Here are a few shots of our oldest coming in toward the finish (and, if you look very closely at the shorts of her coach/teacher, you'll see a certain logo for a certain race, held somewhere in New England):

This is my high-achieving first-born who was at first disappointed in her finish time. She's always had this history of pulling random fast times out of her head for race goals, and this was one of the first times she didn't hit it, or come close. It was a great time, and she ran well, but just not what she'd hoped for.

When the results came out a few days later, though (another story altogether-I suspect there will be some major changes next year to better handle the great "problem" of exponential growth in GOTR here and how to manage the race finish), we learned that she was third out of 190 in her age group! As I scanned through the other results and stopped on names of the usual suspects at area 5K's, I could see that times for everyone were much slower than usual. Oh, and the winner of the race? A kid (this was an event for women AND girls), and not one of the older girls-she came from the 9-year-old age group! So, a few days removed, my daughter realized that a)EVERYONE had a tough time in the conditions, b)she'd actually done very well in the conditions, and c)everyone has days when they don't hit their goal, and it's OKAY. You just have to get back up on that horse, and try again next time.

I was a little further back with my 6-year-old. She and her sister have very little in common, be it appearance, personality or temperament, but they both like to run, each in their own way. While big sis is a bit of a perfectionist who doesn't like to perform poorly at anything, her sister is the ultimate zen, joy-of-running kid. She doesn't know or care who Jeff Galloway is, but she put his run-walk principle to use very early on when she first asked to participate in a 5K last year. Though this is foreign and almost uncomfortable to me-I avoid stops as it's hard for me to get back into a rhythm that way-it's exactly how she stays IN rhythm. So, I just let her take the lead on those intervals and follow along.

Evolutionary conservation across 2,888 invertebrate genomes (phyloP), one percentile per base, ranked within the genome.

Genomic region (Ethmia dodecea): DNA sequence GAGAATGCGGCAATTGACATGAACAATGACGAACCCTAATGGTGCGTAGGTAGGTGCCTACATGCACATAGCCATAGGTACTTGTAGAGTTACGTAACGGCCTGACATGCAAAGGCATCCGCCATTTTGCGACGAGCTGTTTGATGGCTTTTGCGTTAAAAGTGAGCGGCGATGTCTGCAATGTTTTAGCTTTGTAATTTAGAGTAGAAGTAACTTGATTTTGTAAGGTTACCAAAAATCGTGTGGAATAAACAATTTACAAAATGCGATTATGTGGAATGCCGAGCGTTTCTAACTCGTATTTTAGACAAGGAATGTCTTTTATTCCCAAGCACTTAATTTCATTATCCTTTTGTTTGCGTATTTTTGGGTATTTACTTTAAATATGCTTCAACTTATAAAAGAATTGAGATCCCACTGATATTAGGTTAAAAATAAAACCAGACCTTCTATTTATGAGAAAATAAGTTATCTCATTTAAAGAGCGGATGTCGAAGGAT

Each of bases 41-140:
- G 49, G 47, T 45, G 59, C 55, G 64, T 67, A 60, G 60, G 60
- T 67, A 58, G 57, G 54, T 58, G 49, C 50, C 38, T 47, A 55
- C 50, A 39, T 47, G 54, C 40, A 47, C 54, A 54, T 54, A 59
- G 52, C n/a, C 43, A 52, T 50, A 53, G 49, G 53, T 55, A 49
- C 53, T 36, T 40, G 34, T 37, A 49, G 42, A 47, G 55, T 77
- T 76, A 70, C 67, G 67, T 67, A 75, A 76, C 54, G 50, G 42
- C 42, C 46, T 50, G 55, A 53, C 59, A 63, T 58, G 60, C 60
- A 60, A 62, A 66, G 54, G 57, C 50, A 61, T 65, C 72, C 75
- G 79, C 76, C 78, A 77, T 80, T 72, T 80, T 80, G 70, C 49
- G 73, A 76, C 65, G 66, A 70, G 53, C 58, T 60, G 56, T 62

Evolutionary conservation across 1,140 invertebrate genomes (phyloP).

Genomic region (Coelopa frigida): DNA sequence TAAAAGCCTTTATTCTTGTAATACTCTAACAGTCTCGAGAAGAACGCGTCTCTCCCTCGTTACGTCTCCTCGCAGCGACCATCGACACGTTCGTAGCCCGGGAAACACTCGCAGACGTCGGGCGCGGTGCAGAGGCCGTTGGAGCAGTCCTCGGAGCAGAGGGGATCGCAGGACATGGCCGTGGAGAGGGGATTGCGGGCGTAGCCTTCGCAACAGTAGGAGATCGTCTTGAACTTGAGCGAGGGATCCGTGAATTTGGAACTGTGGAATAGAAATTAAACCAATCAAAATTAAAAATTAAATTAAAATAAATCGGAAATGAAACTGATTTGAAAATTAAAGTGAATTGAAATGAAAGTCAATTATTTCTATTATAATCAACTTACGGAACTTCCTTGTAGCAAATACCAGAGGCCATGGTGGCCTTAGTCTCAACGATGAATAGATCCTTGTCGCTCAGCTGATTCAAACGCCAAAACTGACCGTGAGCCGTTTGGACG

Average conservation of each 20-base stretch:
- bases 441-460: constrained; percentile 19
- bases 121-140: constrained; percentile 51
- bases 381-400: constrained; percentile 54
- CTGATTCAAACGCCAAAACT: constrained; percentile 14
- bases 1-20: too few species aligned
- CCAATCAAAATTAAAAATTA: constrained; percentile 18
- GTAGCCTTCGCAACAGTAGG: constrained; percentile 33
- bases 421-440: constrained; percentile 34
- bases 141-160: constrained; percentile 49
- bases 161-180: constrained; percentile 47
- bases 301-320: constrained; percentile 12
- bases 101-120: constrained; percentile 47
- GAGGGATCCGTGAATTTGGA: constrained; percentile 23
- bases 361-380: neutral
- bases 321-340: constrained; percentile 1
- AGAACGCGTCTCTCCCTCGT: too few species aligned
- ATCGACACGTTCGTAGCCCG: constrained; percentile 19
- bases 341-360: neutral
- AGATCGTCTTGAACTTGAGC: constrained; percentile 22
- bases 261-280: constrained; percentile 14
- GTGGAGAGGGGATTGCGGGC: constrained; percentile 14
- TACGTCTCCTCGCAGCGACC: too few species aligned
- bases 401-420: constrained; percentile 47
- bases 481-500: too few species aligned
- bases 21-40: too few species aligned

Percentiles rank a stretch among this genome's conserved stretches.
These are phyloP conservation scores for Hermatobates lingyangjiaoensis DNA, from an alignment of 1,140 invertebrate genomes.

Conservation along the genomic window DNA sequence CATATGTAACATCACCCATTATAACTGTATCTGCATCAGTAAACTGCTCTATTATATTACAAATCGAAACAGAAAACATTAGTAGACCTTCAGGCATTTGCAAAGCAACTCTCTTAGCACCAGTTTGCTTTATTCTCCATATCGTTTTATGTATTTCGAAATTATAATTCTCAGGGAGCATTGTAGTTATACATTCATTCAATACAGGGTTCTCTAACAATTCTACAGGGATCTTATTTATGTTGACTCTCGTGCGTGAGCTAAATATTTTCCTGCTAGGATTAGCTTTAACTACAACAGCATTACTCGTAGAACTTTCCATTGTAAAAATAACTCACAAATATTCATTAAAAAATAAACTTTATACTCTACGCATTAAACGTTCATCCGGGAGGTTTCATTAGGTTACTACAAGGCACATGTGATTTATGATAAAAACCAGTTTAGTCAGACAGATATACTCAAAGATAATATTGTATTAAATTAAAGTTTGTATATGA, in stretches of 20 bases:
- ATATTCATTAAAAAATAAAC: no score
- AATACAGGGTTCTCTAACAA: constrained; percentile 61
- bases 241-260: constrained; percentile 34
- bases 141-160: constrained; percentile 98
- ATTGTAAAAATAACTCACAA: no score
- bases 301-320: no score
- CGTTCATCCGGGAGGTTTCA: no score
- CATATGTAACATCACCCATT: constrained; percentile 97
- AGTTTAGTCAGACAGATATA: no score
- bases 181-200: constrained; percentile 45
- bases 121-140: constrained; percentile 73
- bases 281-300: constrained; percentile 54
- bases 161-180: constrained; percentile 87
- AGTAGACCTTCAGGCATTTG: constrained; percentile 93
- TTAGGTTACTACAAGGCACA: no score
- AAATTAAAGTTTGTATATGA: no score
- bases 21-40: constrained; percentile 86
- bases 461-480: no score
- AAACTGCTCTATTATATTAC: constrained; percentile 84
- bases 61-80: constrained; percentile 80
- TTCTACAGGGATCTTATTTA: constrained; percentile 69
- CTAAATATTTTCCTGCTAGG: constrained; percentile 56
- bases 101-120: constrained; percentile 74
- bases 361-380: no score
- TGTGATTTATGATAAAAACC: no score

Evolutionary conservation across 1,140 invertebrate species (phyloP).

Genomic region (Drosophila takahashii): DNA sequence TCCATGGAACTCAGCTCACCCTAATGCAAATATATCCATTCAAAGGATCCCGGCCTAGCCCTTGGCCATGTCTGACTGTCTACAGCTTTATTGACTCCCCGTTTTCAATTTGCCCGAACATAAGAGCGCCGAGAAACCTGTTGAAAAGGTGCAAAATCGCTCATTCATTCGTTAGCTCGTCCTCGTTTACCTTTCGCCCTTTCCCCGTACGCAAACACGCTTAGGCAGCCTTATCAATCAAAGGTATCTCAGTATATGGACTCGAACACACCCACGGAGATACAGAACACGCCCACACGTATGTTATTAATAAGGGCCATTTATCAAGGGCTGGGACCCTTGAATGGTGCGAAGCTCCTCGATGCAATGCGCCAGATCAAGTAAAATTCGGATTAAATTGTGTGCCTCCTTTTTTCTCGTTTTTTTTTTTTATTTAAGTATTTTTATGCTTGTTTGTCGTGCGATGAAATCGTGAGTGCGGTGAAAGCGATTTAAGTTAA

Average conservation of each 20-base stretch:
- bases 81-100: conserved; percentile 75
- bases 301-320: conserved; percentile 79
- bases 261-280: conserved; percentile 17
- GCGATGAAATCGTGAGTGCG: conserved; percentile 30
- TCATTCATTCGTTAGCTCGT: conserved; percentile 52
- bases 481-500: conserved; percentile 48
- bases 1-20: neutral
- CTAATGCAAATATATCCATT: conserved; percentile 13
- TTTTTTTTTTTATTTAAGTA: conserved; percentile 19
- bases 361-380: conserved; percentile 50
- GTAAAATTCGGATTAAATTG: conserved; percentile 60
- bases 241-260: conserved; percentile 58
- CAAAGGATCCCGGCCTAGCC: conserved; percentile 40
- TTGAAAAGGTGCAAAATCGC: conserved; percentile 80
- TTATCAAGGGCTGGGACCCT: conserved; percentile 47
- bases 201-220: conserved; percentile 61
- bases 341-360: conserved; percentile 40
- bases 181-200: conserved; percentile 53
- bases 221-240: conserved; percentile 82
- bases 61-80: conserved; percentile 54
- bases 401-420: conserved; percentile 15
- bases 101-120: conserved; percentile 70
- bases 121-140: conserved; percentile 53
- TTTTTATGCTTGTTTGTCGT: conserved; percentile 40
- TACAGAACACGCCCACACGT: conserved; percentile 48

This is actually quite the task sometimes-when she decides to get into a burst of speed at the finish of a race, the kid turns her legs over so fast that I literally cannot keep up with her. I always smile at her race photos-it seems that she's always floating in the air with both feet off the ground and legs gently bent, arms loose and relaxed. Meanwhile, it's taken her mama several years to figure out how to have boxing nuns arms only half the time, and not ALL the time.

Besides slowing down a bit to high-five people in the chute, she also ran with thumbs-up much of the race, and kept telling me to do the same "Mooooooom-thumbs up! You forgot thumbs up!" So there we were...just a couple of Fonzies giving everyone the "Ayyy!"

We finished squarely in the middle of the pack, though the big issue of the day was a huge bottleneck in the finisher's chute that actually caused a BIG backup on the course. It took me a minute to realize that we were still on the clock, a mere twenty feet or so from the finish, and that our times, though "unofficial" at this race, would be several minutes off. She didn't notice or care, though, so I didn't draw any attention to it. All she wanted was that medal when we finally made our way through, so we picked it up and said we'd make our own time card for her after waiting for awhile and never seeing the card turn up. (As it turns out, we were two of many people whose results were misplaced or so far off they were not posted, so it wouldn't have mattered if we'd waited all day for her time card.)